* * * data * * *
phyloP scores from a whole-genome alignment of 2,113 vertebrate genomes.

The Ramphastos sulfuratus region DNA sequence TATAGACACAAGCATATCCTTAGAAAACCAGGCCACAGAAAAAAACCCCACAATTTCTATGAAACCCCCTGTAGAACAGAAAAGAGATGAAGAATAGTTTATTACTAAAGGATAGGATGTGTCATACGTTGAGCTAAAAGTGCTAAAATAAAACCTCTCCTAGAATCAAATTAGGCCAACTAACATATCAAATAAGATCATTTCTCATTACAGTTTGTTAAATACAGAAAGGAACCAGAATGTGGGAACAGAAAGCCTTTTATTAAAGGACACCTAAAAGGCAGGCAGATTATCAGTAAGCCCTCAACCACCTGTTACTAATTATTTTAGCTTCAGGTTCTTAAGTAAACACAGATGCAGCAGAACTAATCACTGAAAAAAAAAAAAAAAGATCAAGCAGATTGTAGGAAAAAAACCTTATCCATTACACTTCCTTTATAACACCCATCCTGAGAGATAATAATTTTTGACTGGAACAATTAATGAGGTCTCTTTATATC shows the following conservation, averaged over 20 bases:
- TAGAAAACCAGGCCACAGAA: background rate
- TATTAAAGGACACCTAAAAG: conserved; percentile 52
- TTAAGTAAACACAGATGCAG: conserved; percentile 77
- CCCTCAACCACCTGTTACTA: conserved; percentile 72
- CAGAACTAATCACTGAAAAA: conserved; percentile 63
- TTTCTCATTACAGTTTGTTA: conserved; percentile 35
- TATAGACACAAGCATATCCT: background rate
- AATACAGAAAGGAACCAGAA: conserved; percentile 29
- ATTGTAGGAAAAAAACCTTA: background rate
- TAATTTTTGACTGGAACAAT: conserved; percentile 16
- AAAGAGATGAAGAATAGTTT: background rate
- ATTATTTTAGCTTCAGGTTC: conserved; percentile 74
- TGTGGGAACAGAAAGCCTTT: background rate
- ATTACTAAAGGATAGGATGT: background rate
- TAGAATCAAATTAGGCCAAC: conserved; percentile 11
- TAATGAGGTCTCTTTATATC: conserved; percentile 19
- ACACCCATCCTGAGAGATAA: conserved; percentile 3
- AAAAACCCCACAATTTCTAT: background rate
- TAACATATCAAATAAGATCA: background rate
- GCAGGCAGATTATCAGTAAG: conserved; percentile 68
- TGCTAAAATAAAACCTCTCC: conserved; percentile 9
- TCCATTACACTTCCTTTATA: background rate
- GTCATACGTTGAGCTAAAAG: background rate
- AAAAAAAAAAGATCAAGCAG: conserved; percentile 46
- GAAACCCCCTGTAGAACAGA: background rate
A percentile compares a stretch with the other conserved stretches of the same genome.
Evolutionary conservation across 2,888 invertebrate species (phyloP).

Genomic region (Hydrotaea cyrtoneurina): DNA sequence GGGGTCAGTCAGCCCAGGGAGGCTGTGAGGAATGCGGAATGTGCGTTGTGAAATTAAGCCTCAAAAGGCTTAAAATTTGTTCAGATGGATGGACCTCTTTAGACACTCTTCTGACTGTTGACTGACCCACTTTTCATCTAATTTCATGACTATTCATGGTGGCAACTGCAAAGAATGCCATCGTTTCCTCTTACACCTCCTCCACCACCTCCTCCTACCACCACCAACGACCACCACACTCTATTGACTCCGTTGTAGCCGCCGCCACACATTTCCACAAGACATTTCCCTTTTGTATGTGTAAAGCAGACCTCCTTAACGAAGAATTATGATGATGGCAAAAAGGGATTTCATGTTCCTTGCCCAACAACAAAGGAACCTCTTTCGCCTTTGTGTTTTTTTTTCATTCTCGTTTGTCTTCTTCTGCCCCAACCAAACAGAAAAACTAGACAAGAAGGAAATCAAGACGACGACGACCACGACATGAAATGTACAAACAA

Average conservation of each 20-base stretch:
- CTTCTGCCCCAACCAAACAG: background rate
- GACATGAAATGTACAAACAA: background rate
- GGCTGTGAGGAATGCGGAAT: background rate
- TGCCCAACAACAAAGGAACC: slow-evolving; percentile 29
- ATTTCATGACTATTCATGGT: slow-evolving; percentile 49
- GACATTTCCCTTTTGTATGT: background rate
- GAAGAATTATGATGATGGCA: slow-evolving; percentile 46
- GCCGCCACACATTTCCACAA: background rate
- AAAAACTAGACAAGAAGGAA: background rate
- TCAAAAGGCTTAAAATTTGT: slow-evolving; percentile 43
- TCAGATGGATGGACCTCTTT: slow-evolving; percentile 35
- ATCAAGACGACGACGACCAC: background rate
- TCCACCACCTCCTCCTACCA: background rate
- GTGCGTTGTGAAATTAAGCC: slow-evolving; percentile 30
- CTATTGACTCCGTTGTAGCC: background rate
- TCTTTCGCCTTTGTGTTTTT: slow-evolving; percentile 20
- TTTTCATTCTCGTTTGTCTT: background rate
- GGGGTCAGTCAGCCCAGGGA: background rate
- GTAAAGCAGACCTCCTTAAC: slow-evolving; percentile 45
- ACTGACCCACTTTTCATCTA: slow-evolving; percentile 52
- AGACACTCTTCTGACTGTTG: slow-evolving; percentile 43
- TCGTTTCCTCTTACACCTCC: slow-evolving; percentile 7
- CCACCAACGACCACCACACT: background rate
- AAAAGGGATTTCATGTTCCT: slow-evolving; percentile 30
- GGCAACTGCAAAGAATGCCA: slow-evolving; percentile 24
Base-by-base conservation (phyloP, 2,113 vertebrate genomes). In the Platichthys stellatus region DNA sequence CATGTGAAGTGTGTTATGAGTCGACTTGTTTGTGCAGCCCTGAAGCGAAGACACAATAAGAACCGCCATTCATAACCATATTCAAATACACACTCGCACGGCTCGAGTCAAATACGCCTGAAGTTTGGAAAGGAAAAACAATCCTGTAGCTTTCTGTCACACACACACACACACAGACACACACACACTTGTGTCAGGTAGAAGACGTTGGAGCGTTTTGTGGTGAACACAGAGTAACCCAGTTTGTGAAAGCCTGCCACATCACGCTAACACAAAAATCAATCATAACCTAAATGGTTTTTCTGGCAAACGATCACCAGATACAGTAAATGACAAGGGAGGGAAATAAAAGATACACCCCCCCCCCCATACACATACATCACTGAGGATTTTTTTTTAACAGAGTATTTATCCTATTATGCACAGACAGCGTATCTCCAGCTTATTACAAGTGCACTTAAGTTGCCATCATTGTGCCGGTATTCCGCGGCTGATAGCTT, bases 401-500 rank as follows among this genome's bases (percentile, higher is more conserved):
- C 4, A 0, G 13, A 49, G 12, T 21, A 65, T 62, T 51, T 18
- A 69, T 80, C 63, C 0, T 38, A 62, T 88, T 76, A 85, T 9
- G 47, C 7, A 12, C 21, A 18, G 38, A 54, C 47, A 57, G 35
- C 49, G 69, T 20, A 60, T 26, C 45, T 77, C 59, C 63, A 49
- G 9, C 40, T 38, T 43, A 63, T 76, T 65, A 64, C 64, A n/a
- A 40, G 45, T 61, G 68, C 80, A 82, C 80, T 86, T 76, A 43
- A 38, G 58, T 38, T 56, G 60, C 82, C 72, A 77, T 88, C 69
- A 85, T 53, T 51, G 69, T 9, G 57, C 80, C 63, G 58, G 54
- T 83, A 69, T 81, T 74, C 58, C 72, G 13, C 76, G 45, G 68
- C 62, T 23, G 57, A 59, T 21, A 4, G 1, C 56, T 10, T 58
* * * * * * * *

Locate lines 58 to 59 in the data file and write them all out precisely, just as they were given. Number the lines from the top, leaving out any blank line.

- C 4, A 0, G 13, A 49, G 12, T 21, A 65, T 62, T 51, T 18
- A 69, T 80, C 63, C 0, T 38, A 62, T 88, T 76, A 85, T 9